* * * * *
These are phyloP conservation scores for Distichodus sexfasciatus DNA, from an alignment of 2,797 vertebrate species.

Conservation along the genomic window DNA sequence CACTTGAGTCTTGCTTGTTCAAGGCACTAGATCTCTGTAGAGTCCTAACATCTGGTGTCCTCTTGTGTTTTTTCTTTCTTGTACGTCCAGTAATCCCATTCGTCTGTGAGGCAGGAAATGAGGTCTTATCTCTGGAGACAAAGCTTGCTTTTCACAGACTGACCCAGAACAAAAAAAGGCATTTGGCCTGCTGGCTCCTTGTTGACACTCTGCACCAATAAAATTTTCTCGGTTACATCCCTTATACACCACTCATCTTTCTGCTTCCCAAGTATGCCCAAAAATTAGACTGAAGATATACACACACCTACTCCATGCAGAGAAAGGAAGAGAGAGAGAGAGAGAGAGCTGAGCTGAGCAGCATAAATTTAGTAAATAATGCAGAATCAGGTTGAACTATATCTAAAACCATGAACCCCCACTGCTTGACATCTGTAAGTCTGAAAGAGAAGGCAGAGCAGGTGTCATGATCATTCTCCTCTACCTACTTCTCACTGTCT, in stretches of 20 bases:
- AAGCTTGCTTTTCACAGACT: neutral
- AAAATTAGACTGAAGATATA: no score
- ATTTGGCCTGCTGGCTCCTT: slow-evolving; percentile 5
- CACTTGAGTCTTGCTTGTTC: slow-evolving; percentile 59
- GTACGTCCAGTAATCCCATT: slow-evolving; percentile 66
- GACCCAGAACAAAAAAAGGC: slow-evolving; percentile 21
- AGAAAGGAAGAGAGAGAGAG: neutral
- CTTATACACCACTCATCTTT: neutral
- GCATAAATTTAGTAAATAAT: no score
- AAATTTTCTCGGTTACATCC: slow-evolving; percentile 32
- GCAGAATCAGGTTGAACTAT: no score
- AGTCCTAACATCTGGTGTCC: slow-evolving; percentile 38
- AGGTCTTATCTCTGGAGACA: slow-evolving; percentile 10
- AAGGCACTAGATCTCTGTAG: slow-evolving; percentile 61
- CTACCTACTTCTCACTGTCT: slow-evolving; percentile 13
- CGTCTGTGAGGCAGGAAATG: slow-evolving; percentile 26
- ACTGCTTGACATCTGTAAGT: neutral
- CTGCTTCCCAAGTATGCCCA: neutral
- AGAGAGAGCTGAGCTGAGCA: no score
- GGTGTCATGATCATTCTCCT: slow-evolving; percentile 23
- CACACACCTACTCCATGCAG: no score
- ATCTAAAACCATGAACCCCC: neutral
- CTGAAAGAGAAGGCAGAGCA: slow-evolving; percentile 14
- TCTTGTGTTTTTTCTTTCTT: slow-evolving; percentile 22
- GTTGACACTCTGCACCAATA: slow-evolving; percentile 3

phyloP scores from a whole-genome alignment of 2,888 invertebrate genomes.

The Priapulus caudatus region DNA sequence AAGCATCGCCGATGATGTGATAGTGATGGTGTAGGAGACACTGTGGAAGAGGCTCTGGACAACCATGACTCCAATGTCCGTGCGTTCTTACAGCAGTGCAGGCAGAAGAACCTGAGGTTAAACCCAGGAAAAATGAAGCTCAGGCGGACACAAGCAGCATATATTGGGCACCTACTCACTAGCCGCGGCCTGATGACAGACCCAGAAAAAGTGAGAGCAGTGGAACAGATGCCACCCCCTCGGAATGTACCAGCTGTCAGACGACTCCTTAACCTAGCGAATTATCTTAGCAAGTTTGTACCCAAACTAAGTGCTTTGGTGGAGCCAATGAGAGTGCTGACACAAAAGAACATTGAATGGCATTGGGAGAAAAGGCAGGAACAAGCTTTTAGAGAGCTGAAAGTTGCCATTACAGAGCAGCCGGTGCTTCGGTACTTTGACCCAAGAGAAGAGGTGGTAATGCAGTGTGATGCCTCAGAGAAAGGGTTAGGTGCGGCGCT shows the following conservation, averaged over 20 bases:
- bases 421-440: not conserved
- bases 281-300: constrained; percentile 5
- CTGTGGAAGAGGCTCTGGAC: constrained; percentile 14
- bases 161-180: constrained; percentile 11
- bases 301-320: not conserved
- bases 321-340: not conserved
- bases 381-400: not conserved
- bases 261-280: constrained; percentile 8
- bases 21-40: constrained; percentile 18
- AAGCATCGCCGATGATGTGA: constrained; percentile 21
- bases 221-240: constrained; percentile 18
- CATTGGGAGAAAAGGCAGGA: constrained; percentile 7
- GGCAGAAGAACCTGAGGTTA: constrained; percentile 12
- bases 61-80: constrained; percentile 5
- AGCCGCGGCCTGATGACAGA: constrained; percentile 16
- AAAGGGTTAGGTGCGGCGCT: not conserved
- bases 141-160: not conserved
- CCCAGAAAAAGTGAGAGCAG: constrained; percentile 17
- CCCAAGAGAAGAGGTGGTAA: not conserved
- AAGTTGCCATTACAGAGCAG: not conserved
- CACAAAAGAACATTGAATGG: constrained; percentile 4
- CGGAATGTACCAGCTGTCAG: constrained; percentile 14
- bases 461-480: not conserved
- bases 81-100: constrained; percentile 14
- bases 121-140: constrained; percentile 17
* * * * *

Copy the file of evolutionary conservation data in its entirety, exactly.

These are phyloP conservation scores for Distichodus sexfasciatus DNA, from an alignment of 2,797 vertebrate species.

Conservation along the genomic window DNA sequence CACTTGAGTCTTGCTTGTTCAAGGCACTAGATCTCTGTAGAGTCCTAACATCTGGTGTCCTCTTGTGTTTTTTCTTTCTTGTACGTCCAGTAATCCCATTCGTCTGTGAGGCAGGAAATGAGGTCTTATCTCTGGAGACAAAGCTTGCTTTTCACAGACTGACCCAGAACAAAAAAAGGCATTTGGCCTGCTGGCTCCTTGTTGACACTCTGCACCAATAAAATTTTCTCGGTTACATCCCTTATACACCACTCATCTTTCTGCTTCCCAAGTATGCCCAAAAATTAGACTGAAGATATACACACACCTACTCCATGCAGAGAAAGGAAGAGAGAGAGAGAGAGAGAGCTGAGCTGAGCAGCATAAATTTAGTAAATAATGCAGAATCAGGTTGAACTATATCTAAAACCATGAACCCCCACTGCTTGACATCTGTAAGTCTGAAAGAGAAGGCAGAGCAGGTGTCATGATCATTCTCCTCTACCTACTTCTCACTGTCT, in stretches of 20 bases:
- AAGCTTGCTTTTCACAGACT: neutral
- AAAATTAGACTGAAGATATA: no score
- ATTTGGCCTGCTGGCTCCTT: slow-evolving; percentile 5
- CACTTGAGTCTTGCTTGTTC: slow-evolving; percentile 59
- GTACGTCCAGTAATCCCATT: slow-evolving; percentile 66
- GACCCAGAACAAAAAAAGGC: slow-evolving; percentile 21
- AGAAAGGAAGAGAGAGAGAG: neutral
- CTTATACACCACTCATCTTT: neutral
- GCATAAATTTAGTAAATAAT: no score
- AAATTTTCTCGGTTACATCC: slow-evolving; percentile 32
- GCAGAATCAGGTTGAACTAT: no score
- AGTCCTAACATCTGGTGTCC: slow-evolving; percentile 38
- AGGTCTTATCTCTGGAGACA: slow-evolving; percentile 10
- AAGGCACTAGATCTCTGTAG: slow-evolving; percentile 61
- CTACCTACTTCTCACTGTCT: slow-evolving; percentile 13
- CGTCTGTGAGGCAGGAAATG: slow-evolving; percentile 26
- ACTGCTTGACATCTGTAAGT: neutral
- CTGCTTCCCAAGTATGCCCA: neutral
- AGAGAGAGCTGAGCTGAGCA: no score
- GGTGTCATGATCATTCTCCT: slow-evolving; percentile 23
- CACACACCTACTCCATGCAG: no score
- ATCTAAAACCATGAACCCCC: neutral
- CTGAAAGAGAAGGCAGAGCA: slow-evolving; percentile 14
- TCTTGTGTTTTTTCTTTCTT: slow-evolving; percentile 22
- GTTGACACTCTGCACCAATA: slow-evolving; percentile 3

phyloP scores from a whole-genome alignment of 2,888 invertebrate genomes.

The Priapulus caudatus region DNA sequence AAGCATCGCCGATGATGTGATAGTGATGGTGTAGGAGACACTGTGGAAGAGGCTCTGGACAACCATGACTCCAATGTCCGTGCGTTCTTACAGCAGTGCAGGCAGAAGAACCTGAGGTTAAACCCAGGAAAAATGAAGCTCAGGCGGACACAAGCAGCATATATTGGGCACCTACTCACTAGCCGCGGCCTGATGACAGACCCAGAAAAAGTGAGAGCAGTGGAACAGATGCCACCCCCTCGGAATGTACCAGCTGTCAGACGACTCCTTAACCTAGCGAATTATCTTAGCAAGTTTGTACCCAAACTAAGTGCTTTGGTGGAGCCAATGAGAGTGCTGACACAAAAGAACATTGAATGGCATTGGGAGAAAAGGCAGGAACAAGCTTTTAGAGAGCTGAAAGTTGCCATTACAGAGCAGCCGGTGCTTCGGTACTTTGACCCAAGAGAAGAGGTGGTAATGCAGTGTGATGCCTCAGAGAAAGGGTTAGGTGCGGCGCT shows the following conservation, averaged over 20 bases:
- bases 421-440: not conserved
- bases 281-300: constrained; percentile 5
- CTGTGGAAGAGGCTCTGGAC: constrained; percentile 14
- bases 161-180: constrained; percentile 11
- bases 301-320: not conserved
- bases 321-340: not conserved
- bases 381-400: not conserved
- bases 261-280: constrained; percentile 8
- bases 21-40: constrained; percentile 18
- AAGCATCGCCGATGATGTGA: constrained; percentile 21
- bases 221-240: constrained; percentile 18
- CATTGGGAGAAAAGGCAGGA: constrained; percentile 7
- GGCAGAAGAACCTGAGGTTA: constrained; percentile 12
- bases 61-80: constrained; percentile 5
- AGCCGCGGCCTGATGACAGA: constrained; percentile 16
- AAAGGGTTAGGTGCGGCGCT: not conserved
- bases 141-160: not conserved
- CCCAGAAAAAGTGAGAGCAG: constrained; percentile 17
- CCCAAGAGAAGAGGTGGTAA: not conserved
- AAGTTGCCATTACAGAGCAG: not conserved
- CACAAAAGAACATTGAATGG: constrained; percentile 4
- CGGAATGTACCAGCTGTCAG: constrained; percentile 14
- bases 461-480: not conserved
- bases 81-100: constrained; percentile 14
- bases 121-140: constrained; percentile 17